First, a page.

This is where the parental “overthinking” occurs for me. I like to consider all things when determining how to respond to a certain behavior. I don’t see this as a bad thing, I see this as a “mom strength.” I feel having an autistic son has forced me to explore as many possible perspectives because of his different way of seeing the world.

Touch. Don’t even get me started. ūüôā No jeans, no scratchy tags. Only ankle socks. No tie shoes, only shoes that can slip on and off, like crocs or sandals. He loves cuddling. People that he is very comfortable with he has his own way of being touchy feely. I know physical touch is very important to him. But, when he has had enough, he will let you know. ha. He loves water, swimming pools, sand and sunshine. He HATES getting his hair cut and going to the dentist. (Like H A T E S with a passion.) He sleeps completely underneath his blanket, all cozy like a snug bug in a rug.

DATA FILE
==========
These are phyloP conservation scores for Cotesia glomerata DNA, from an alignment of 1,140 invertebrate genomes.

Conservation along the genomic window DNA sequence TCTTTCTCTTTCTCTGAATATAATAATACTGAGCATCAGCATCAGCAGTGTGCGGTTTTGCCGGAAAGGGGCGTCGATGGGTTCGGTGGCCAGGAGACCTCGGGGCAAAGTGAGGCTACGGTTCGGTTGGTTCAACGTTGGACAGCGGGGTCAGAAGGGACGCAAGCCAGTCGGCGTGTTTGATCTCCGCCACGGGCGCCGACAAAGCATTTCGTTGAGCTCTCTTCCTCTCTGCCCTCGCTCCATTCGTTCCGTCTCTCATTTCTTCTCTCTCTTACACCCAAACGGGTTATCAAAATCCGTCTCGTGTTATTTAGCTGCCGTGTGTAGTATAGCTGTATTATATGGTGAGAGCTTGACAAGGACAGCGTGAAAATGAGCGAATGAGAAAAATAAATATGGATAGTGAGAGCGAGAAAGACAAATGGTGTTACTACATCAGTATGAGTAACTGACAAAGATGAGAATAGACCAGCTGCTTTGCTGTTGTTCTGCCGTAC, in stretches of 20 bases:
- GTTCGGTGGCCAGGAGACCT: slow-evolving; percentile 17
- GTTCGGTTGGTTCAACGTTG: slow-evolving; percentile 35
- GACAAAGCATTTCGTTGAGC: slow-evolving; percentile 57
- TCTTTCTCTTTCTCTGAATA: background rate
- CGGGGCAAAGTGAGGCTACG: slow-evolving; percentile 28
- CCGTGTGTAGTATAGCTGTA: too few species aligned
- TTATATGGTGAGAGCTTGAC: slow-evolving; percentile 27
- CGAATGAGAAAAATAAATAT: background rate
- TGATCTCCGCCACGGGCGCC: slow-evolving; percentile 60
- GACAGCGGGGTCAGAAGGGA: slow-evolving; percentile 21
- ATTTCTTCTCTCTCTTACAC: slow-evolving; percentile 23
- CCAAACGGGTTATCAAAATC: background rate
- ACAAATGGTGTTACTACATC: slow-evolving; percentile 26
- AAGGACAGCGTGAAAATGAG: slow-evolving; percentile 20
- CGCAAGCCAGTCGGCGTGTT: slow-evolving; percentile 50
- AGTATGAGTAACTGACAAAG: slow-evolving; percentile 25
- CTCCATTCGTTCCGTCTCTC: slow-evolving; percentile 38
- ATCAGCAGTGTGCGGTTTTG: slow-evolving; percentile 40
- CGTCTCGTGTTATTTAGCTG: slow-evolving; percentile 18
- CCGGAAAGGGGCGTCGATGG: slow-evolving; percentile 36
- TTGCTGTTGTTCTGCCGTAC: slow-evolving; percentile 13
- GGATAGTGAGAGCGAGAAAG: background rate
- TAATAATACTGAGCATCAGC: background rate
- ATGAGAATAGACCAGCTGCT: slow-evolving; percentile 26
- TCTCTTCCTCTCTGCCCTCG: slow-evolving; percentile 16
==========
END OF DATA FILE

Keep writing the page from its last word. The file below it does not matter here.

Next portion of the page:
Taste. Oh my. Well, as of now he has a palate for about four things and two drinks. Chicken nuggets, French fries, Home Run Inn cheese pizza with thin crust, and kettle potato chips. Water and unsweetened iced tea, NO LEMON. I have told him time and time again that he is missing out on so many amazing flavors! This subject is a big one for me because I want to feed my child healthy food!! As you can see, his diet is horrible. I am sure that certain textures have to do with the behavior that he has now concretely developed for not even being willing to try new foods. If it looks different, he knows the brand is not the same, pizza slices are cut the wrong way, it’s too well done or not done enough, the list goes on…he won’t eat it. I say a little prayer for the experimental food vibes to hit him at some point. ūüôā

I buy them ALL! Always clearing them out. Pizza jackpot!